Writing solutions

A few times this semester, I have written up solutions to assignments and exercises for the class I’m TA-ing. Which has been a learning experience on it’s own.

It’s not hard to solve the exercises and assignments we’ve been giving this semester. It’s a first year class, after all, and if I was having trouble, I’d be concerned. But it’s a much different task to write solutions then it is to solve the problems.

The solutions I was working on were programming problems, and so involved producing code that solved a given problem. All of them took me less than 15 minutes to code a solution. However, it took me two to three times that amount of time to comment each solution. My comments were often so thorough, that the resulting file tripled in length!

Sure, I could’ve done this the easy way and just posted solutions. I would’ve been done quickly, and the students would still have a solution to look at and compare theirs against. But I know that a bunch of students are struggling in this class. They’ve told me, and I’ve worked with them during lab.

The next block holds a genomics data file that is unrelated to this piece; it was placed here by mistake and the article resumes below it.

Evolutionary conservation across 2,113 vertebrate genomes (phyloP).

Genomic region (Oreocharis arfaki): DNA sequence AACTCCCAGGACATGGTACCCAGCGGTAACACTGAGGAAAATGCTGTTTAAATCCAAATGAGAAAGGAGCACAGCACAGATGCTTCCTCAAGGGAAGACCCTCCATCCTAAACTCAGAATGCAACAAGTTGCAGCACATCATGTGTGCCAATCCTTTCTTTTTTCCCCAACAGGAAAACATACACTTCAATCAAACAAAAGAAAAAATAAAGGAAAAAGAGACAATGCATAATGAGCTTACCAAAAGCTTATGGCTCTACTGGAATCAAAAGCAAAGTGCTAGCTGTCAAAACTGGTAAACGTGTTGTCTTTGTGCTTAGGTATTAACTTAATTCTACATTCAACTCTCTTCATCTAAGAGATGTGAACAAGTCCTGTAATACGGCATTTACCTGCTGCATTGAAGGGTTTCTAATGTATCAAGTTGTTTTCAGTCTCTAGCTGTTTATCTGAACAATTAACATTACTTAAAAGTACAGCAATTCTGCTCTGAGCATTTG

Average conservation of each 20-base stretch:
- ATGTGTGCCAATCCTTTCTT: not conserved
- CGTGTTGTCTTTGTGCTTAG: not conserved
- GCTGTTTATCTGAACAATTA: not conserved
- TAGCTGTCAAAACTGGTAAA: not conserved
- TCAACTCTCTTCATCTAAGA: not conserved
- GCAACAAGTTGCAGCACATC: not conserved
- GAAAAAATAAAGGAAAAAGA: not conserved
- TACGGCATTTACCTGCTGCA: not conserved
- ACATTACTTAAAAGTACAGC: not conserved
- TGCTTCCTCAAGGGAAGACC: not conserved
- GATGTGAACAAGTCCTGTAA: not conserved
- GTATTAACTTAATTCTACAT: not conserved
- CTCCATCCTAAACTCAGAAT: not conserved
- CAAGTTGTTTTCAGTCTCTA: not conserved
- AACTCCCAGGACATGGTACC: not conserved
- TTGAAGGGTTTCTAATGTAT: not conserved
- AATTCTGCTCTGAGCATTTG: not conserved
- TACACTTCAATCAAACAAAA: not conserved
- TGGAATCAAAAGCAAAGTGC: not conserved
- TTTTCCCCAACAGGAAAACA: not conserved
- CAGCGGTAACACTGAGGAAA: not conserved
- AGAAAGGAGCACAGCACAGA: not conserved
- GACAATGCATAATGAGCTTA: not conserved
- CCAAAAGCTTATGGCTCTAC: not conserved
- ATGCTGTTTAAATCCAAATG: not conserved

It’s a first year programming class, that somehow a bunch of students from other departments require to graduate. Which means there’s a bunch of students with little interest and often no talent in programming trying their best to not fail. And these are the students who are most likely going to actually look at the solutions I posted. So while solution is better than nothing for them, a fully commented solution that helps explain why each line of code is there and what it does is going to be much more useful.

It also means that my solutions may not be the most optimal or pretty or concise. Instead, I was trying to make my solutions easy to follow and understandable. In fact, in some places, I left notes saying that it would be good practice to try changing a section of code. Will any students do this? I don’t know. But it’s there if they want to. And if they come asking for more practice problems later, it’s something we can direct them to.


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